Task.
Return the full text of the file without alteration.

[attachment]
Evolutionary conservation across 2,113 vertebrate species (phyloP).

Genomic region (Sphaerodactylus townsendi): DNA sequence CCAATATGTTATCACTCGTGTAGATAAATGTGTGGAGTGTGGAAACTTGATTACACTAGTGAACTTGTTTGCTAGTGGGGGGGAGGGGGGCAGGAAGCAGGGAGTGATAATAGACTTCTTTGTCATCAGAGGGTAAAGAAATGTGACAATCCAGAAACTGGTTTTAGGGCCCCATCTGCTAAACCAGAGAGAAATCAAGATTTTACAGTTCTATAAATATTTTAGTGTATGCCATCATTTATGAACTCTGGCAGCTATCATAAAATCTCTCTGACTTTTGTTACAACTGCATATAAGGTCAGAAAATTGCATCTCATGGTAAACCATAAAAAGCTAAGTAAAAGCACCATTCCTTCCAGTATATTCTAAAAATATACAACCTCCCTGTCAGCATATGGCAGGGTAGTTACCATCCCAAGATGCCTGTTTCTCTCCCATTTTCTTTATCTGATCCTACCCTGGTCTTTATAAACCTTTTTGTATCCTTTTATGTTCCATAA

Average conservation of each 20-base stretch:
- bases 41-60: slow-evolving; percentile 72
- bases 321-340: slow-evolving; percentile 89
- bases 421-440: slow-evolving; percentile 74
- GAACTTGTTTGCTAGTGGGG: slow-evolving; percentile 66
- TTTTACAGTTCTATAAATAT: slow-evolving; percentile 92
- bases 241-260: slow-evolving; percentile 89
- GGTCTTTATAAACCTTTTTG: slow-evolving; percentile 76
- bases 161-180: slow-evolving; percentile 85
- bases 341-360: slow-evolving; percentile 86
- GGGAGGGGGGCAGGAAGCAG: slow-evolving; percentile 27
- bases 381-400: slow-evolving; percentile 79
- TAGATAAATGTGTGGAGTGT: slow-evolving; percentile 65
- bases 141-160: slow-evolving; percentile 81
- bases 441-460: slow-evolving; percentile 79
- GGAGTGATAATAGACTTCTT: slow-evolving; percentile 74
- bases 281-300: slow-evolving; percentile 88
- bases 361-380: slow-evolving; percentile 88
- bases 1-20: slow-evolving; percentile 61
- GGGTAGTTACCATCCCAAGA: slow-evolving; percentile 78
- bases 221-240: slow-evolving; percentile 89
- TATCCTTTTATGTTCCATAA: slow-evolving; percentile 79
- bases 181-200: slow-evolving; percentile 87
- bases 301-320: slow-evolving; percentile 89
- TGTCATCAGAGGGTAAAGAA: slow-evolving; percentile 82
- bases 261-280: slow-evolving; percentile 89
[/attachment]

Evolutionary conservation across 2,113 vertebrate species (phyloP).

Genomic region (Sphaerodactylus townsendi): DNA sequence CCAATATGTTATCACTCGTGTAGATAAATGTGTGGAGTGTGGAAACTTGATTACACTAGTGAACTTGTTTGCTAGTGGGGGGGAGGGGGGCAGGAAGCAGGGAGTGATAATAGACTTCTTTGTCATCAGAGGGTAAAGAAATGTGACAATCCAGAAACTGGTTTTAGGGCCCCATCTGCTAAACCAGAGAGAAATCAAGATTTTACAGTTCTATAAATATTTTAGTGTATGCCATCATTTATGAACTCTGGCAGCTATCATAAAATCTCTCTGACTTTTGTTACAACTGCATATAAGGTCAGAAAATTGCATCTCATGGTAAACCATAAAAAGCTAAGTAAAAGCACCATTCCTTCCAGTATATTCTAAAAATATACAACCTCCCTGTCAGCATATGGCAGGGTAGTTACCATCCCAAGATGCCTGTTTCTCTCCCATTTTCTTTATCTGATCCTACCCTGGTCTTTATAAACCTTTTTGTATCCTTTTATGTTCCATAA

Average conservation of each 20-base stretch:
- bases 41-60: slow-evolving; percentile 72
- bases 321-340: slow-evolving; percentile 89
- bases 421-440: slow-evolving; percentile 74
- GAACTTGTTTGCTAGTGGGG: slow-evolving; percentile 66
- TTTTACAGTTCTATAAATAT: slow-evolving; percentile 92
- bases 241-260: slow-evolving; percentile 89
- GGTCTTTATAAACCTTTTTG: slow-evolving; percentile 76
- bases 161-180: slow-evolving; percentile 85
- bases 341-360: slow-evolving; percentile 86
- GGGAGGGGGGCAGGAAGCAG: slow-evolving; percentile 27
- bases 381-400: slow-evolving; percentile 79
- TAGATAAATGTGTGGAGTGT: slow-evolving; percentile 65
- bases 141-160: slow-evolving; percentile 81
- bases 441-460: slow-evolving; percentile 79
- GGAGTGATAATAGACTTCTT: slow-evolving; percentile 74
- bases 281-300: slow-evolving; percentile 88
- bases 361-380: slow-evolving; percentile 88
- bases 1-20: slow-evolving; percentile 61
- GGGTAGTTACCATCCCAAGA: slow-evolving; percentile 78
- bases 221-240: slow-evolving; percentile 89
- TATCCTTTTATGTTCCATAA: slow-evolving; percentile 79
- bases 181-200: slow-evolving; percentile 87
- bases 301-320: slow-evolving; percentile 89
- TGTCATCAGAGGGTAAAGAA: slow-evolving; percentile 82
- bases 261-280: slow-evolving; percentile 89